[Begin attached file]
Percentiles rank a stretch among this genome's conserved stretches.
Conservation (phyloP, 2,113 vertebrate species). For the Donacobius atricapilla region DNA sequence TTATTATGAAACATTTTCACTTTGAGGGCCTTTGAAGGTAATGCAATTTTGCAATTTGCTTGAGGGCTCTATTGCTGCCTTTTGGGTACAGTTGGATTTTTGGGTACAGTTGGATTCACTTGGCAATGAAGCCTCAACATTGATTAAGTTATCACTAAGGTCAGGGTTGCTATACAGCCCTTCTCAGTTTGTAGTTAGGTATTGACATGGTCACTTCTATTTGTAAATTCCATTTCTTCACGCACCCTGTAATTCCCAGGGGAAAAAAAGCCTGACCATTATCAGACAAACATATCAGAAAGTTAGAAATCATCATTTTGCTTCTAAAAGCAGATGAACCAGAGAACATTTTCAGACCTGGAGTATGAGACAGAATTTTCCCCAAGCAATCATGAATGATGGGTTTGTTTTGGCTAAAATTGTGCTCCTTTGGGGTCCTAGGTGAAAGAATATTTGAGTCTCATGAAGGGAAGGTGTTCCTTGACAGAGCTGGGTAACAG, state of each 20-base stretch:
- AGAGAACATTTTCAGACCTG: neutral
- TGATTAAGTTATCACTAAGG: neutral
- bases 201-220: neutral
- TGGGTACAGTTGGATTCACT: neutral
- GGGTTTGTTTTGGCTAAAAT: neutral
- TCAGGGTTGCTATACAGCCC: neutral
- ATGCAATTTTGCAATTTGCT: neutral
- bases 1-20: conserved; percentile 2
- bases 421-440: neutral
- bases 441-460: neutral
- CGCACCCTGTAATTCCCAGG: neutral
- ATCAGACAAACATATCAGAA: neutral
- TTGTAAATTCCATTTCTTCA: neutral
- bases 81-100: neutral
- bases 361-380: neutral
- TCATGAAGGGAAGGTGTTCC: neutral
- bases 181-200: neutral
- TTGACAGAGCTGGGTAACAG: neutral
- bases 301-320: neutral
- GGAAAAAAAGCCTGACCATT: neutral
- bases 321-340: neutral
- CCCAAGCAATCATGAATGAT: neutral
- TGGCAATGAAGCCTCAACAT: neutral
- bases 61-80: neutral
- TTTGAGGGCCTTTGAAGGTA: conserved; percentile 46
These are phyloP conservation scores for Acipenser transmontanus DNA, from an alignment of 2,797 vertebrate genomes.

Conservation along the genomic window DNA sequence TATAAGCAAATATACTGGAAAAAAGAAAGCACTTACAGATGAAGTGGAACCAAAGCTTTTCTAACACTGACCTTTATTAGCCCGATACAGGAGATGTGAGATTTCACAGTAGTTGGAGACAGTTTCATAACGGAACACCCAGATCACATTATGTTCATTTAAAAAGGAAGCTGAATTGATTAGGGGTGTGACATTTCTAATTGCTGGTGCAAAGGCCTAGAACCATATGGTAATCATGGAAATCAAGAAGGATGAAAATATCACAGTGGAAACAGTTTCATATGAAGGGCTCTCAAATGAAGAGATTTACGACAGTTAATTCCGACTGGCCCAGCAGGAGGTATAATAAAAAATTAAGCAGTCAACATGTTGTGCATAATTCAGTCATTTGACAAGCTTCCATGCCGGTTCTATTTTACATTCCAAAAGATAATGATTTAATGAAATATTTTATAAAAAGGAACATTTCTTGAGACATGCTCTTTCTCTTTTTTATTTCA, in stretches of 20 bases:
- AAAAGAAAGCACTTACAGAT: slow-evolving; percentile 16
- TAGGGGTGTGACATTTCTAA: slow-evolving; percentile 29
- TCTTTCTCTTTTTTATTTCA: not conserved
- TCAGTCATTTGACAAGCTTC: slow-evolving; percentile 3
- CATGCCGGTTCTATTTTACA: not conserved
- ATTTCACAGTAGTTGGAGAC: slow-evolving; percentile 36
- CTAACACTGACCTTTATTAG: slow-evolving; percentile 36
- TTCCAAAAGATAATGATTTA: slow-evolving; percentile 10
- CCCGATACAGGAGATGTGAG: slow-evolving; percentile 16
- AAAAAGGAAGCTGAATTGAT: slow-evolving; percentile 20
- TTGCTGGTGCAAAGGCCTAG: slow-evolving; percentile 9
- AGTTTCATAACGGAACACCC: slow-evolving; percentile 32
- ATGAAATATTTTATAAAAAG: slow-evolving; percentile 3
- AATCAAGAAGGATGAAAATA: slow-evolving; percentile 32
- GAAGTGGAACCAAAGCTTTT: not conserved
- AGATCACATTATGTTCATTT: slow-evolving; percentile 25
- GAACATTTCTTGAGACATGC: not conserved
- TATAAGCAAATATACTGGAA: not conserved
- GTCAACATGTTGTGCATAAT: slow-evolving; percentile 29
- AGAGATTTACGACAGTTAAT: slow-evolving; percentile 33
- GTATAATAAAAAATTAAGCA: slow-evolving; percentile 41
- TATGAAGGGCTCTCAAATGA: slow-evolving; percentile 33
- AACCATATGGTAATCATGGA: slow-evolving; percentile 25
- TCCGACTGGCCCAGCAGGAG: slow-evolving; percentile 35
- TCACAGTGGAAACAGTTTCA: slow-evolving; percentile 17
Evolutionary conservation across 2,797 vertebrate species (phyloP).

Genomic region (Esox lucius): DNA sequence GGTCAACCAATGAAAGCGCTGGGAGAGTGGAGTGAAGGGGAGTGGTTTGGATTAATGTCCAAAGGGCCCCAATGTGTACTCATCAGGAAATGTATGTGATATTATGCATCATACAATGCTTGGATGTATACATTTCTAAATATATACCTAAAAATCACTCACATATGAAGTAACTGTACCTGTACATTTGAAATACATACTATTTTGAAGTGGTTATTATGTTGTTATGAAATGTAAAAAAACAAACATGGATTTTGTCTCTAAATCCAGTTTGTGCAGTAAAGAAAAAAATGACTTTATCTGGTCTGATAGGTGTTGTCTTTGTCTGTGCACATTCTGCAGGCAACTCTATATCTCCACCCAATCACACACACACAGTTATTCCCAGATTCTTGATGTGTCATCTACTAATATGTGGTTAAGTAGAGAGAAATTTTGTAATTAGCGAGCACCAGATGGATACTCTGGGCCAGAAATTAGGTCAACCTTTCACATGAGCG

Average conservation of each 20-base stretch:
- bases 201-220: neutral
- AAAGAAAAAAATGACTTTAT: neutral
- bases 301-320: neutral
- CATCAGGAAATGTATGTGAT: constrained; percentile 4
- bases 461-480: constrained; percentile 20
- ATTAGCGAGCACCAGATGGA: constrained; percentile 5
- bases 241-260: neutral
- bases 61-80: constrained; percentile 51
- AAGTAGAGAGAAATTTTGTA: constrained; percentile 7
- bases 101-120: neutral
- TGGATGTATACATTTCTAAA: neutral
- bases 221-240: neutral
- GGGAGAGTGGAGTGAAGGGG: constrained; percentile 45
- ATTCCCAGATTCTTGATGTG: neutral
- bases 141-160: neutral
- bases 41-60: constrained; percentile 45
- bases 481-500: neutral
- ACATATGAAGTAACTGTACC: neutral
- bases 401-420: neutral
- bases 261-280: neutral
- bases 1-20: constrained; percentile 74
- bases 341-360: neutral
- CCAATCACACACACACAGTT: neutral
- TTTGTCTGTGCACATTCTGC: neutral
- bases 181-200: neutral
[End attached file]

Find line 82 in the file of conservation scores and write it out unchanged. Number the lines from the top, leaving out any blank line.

- bases 181-200: neutral